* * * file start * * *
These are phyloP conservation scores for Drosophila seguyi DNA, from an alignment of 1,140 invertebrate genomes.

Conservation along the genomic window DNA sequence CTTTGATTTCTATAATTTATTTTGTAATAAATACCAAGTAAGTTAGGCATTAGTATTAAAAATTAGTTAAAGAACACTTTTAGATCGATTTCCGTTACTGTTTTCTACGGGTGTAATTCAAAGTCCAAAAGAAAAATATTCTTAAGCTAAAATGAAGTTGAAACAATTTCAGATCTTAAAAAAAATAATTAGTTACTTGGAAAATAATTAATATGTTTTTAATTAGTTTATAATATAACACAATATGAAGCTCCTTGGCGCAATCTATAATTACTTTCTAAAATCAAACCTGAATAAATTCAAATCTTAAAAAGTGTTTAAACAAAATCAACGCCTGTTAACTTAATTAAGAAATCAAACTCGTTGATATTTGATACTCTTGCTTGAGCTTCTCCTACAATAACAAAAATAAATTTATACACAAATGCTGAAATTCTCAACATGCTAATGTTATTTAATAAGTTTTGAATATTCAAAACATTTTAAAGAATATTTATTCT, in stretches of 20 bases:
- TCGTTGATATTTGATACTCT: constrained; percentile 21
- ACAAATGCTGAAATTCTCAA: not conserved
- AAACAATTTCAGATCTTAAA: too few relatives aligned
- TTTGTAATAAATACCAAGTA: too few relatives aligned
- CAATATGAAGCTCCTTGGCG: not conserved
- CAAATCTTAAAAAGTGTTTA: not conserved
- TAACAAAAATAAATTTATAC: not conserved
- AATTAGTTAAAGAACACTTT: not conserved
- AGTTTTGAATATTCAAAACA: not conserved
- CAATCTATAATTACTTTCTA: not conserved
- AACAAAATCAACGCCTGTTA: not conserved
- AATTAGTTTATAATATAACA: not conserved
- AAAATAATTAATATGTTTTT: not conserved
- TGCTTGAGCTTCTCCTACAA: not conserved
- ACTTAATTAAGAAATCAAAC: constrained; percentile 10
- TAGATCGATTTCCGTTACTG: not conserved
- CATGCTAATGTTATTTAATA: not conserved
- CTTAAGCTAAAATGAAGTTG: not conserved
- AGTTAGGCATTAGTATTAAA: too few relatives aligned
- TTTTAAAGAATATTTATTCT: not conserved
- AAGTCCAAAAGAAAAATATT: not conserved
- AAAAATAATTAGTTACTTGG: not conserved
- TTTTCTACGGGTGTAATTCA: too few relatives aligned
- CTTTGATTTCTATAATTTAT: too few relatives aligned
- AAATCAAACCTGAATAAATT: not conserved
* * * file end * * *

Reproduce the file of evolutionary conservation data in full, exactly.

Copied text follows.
These are phyloP conservation scores for Drosophila seguyi DNA, from an alignment of 1,140 invertebrate genomes.

Conservation along the genomic window DNA sequence CTTTGATTTCTATAATTTATTTTGTAATAAATACCAAGTAAGTTAGGCATTAGTATTAAAAATTAGTTAAAGAACACTTTTAGATCGATTTCCGTTACTGTTTTCTACGGGTGTAATTCAAAGTCCAAAAGAAAAATATTCTTAAGCTAAAATGAAGTTGAAACAATTTCAGATCTTAAAAAAAATAATTAGTTACTTGGAAAATAATTAATATGTTTTTAATTAGTTTATAATATAACACAATATGAAGCTCCTTGGCGCAATCTATAATTACTTTCTAAAATCAAACCTGAATAAATTCAAATCTTAAAAAGTGTTTAAACAAAATCAACGCCTGTTAACTTAATTAAGAAATCAAACTCGTTGATATTTGATACTCTTGCTTGAGCTTCTCCTACAATAACAAAAATAAATTTATACACAAATGCTGAAATTCTCAACATGCTAATGTTATTTAATAAGTTTTGAATATTCAAAACATTTTAAAGAATATTTATTCT, in stretches of 20 bases:
- TCGTTGATATTTGATACTCT: constrained; percentile 21
- ACAAATGCTGAAATTCTCAA: not conserved
- AAACAATTTCAGATCTTAAA: too few relatives aligned
- TTTGTAATAAATACCAAGTA: too few relatives aligned
- CAATATGAAGCTCCTTGGCG: not conserved
- CAAATCTTAAAAAGTGTTTA: not conserved
- TAACAAAAATAAATTTATAC: not conserved
- AATTAGTTAAAGAACACTTT: not conserved
- AGTTTTGAATATTCAAAACA: not conserved
- CAATCTATAATTACTTTCTA: not conserved
- AACAAAATCAACGCCTGTTA: not conserved
- AATTAGTTTATAATATAACA: not conserved
- AAAATAATTAATATGTTTTT: not conserved
- TGCTTGAGCTTCTCCTACAA: not conserved
- ACTTAATTAAGAAATCAAAC: constrained; percentile 10
- TAGATCGATTTCCGTTACTG: not conserved
- CATGCTAATGTTATTTAATA: not conserved
- CTTAAGCTAAAATGAAGTTG: not conserved
- AGTTAGGCATTAGTATTAAA: too few relatives aligned
- TTTTAAAGAATATTTATTCT: not conserved
- AAGTCCAAAAGAAAAATATT: not conserved
- AAAAATAATTAGTTACTTGG: not conserved
- TTTTCTACGGGTGTAATTCA: too few relatives aligned
- CTTTGATTTCTATAATTTAT: too few relatives aligned
- AAATCAAACCTGAATAAATT: not conserved